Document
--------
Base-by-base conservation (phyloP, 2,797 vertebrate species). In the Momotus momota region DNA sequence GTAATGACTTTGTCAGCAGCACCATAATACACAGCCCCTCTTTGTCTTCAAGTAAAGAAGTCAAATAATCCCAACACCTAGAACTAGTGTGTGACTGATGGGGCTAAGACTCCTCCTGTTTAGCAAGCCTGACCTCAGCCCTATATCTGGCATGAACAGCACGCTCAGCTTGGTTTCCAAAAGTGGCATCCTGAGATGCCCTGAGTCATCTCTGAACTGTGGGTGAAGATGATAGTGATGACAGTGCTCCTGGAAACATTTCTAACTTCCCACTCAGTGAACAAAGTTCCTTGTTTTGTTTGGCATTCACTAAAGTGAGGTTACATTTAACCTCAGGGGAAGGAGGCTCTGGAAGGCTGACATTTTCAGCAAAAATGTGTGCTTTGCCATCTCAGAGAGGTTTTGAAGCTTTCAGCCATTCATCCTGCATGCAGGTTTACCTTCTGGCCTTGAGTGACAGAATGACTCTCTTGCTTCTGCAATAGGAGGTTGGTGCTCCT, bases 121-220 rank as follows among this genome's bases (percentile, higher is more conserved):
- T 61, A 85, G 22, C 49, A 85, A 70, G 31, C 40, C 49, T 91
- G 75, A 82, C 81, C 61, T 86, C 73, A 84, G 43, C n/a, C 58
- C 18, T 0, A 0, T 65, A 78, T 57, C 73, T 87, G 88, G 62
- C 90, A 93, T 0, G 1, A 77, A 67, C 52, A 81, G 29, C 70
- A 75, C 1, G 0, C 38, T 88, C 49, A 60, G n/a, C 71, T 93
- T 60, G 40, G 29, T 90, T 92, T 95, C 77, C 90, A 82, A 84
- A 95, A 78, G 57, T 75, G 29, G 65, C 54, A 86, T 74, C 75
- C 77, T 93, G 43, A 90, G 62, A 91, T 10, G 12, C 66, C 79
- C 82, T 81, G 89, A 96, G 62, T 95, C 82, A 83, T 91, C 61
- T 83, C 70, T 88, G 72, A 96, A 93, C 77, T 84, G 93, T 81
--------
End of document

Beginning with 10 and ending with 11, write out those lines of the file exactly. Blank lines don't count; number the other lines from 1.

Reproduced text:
- C 82, T 81, G 89, A 96, G 62, T 95, C 82, A 83, T 91, C 61
- T 83, C 70, T 88, G 72, A 96, A 93, C 77, T 84, G 93, T 81